#31771 Heartland Exotic Plant Management Plan
The approach uses a cooperative/collaborative program to achieve economy of scale that augments exotic plant programs existing in the parks, monitors effects for adaptive management, and centralizes data management for parks. The program would also require the allocation of resources to target species and locations, where success is most feasible and critical resources (i.e. threatened species, restoration areas, significant cultural landscapes) are most threatened.
For many parks, compliance for treatment of invasive exotic plants has been handled under a Categorical Exclusion (CE) tiering from an existing vegetation plan. According to planning guidance, these CEs include section 3.4.e(2), restoration of noncontroversial (based on internal scoping requirements) native species into suitable habitats within their historic range; and 3.4.e(3) removal of individual members of a non-threatened/endangered species or populations of pests and exotic plants that pose an imminent danger to visitors or an immediate threat to park resources.
The EPMT would be proactive in the treatment of exotic invasive species before threats become severe. Prevention and early detection would be important to success in managing invasive exotic species. The Heartland parks would benefit from collaborative, consistent, and continuous management, based on more strategic planning documentation than a general vegetation plan and CE provide.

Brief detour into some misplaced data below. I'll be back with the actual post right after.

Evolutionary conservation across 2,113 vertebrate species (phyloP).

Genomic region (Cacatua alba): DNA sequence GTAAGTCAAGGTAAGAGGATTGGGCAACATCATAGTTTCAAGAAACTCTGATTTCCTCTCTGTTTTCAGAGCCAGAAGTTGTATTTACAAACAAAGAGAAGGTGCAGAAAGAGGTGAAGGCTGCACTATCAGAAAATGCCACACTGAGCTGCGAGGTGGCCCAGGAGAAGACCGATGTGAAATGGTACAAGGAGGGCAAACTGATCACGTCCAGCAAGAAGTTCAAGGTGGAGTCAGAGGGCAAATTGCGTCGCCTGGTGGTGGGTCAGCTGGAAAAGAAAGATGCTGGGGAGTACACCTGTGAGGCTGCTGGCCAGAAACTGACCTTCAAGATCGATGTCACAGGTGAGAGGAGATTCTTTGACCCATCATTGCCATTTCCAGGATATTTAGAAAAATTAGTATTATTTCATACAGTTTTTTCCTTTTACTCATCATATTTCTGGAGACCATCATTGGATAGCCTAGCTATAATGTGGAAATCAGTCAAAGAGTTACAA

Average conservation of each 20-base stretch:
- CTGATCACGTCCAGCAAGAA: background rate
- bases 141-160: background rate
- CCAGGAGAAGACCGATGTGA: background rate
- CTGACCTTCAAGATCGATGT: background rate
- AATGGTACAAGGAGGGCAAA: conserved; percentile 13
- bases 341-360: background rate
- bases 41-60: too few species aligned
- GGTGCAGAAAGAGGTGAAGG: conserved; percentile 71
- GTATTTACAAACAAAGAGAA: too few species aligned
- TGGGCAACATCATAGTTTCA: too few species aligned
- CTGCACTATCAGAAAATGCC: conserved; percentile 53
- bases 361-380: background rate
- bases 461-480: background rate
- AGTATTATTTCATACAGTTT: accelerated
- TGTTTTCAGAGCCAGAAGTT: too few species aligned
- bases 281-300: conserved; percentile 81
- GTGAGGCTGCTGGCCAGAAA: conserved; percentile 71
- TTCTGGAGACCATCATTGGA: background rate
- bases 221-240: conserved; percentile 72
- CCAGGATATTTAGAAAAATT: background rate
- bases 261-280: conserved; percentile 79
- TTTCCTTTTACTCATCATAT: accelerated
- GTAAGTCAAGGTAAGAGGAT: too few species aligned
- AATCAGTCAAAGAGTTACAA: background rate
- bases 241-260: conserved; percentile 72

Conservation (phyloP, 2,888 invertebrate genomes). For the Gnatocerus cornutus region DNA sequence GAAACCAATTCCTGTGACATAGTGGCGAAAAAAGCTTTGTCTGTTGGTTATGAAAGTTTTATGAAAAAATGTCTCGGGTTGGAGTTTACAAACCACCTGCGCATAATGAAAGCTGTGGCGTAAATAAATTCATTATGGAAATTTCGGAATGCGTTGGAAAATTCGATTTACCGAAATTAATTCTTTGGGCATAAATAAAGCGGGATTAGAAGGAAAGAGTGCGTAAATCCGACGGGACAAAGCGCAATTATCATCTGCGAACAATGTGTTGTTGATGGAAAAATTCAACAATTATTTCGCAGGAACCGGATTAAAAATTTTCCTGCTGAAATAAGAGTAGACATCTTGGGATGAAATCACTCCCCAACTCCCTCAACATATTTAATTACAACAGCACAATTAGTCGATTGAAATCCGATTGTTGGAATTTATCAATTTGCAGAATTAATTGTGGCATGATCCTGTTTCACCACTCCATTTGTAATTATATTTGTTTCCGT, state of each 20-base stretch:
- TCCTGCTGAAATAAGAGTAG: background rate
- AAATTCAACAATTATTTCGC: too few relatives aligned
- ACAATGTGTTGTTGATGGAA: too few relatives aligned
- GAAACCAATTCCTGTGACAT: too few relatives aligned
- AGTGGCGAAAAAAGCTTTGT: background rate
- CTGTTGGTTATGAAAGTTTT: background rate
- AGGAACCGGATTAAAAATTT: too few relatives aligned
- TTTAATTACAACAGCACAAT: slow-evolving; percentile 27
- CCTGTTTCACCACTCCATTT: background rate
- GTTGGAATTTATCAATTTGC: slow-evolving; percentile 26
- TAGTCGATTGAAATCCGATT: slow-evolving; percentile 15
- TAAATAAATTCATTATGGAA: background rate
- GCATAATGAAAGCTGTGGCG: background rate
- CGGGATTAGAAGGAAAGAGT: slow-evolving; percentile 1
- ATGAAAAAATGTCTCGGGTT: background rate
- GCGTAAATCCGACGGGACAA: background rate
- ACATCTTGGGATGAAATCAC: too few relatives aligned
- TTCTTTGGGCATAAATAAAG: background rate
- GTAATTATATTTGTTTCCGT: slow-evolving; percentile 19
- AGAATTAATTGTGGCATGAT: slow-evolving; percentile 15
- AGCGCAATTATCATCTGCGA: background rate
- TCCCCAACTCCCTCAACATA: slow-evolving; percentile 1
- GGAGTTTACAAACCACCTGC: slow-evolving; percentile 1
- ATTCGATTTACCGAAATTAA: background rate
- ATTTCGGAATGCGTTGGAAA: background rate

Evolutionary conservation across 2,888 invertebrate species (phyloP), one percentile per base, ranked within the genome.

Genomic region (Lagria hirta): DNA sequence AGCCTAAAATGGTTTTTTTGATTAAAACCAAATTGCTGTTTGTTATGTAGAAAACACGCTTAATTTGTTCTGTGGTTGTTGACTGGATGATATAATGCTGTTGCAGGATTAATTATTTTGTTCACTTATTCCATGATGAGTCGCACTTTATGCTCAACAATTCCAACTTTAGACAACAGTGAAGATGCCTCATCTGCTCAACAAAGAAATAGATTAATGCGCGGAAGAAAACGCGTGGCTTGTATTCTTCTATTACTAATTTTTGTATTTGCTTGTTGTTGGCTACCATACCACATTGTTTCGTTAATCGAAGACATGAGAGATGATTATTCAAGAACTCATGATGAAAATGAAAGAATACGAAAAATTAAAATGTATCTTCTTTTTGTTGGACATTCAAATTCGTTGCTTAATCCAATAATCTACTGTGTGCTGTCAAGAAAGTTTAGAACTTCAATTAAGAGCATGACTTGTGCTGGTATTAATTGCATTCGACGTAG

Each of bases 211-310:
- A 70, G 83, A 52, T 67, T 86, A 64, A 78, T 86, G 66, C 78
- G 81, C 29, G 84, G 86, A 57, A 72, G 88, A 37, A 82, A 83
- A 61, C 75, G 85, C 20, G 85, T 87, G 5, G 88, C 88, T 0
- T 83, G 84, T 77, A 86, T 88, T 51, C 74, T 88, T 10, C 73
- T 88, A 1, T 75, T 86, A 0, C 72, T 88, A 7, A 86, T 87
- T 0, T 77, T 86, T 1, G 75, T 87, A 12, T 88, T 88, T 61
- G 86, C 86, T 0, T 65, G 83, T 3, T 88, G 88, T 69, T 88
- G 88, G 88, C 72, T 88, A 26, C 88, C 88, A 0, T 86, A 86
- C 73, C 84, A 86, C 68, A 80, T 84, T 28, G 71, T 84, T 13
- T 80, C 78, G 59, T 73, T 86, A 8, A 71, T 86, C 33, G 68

Actions would be taken that probably have little or no potential for harmful environmental impact. Despite this, a thorough assessment with an Environmental Assessment (EA) will ensure that the understanding of environmental impacts is correct and that no cumulative impacts may occur with repeated action over time or with other planned actions in the parks. An EA will also ensure that partners, stakeholders, and the public can offer advice, concerns, and issues to consider in the analysis and planning.
Additionally, some proposed treatments may require mitigation for their use, which requires higher level compliance than a CE. An EA or other rigorous assessment document may broaden the set of tools available for safe exotic plant management within parks. It allows early detection and treatment before the invasion is a dire threat. It also taps the expertise of botanists and other experts with experience in this field to augment the knowledge base at the parks.
This project will result in an Exotic Invasive Plant Management Plan and an analysis of impacts with subsequent findings of impact.
Wilson's Creek NB
6424 West Farm Road 182
Republic, MO 65738-9514
Heartland Inventory and Monitoring Network (HTLN) parks in eight states (Arkansas, Indiana, Iowa, Kansas, Minnesota, Missouri, Nebraska, and Ohio) propose the establishment of an exotic plant management team (EPMT) action plan to control exotic plants cooperatively. This will support restoration of native vegetation in several ecosystem types associated with tallgrass prairies, Eastern deciduous forests, interior highlands, and the Mississippi floodplain within the parks.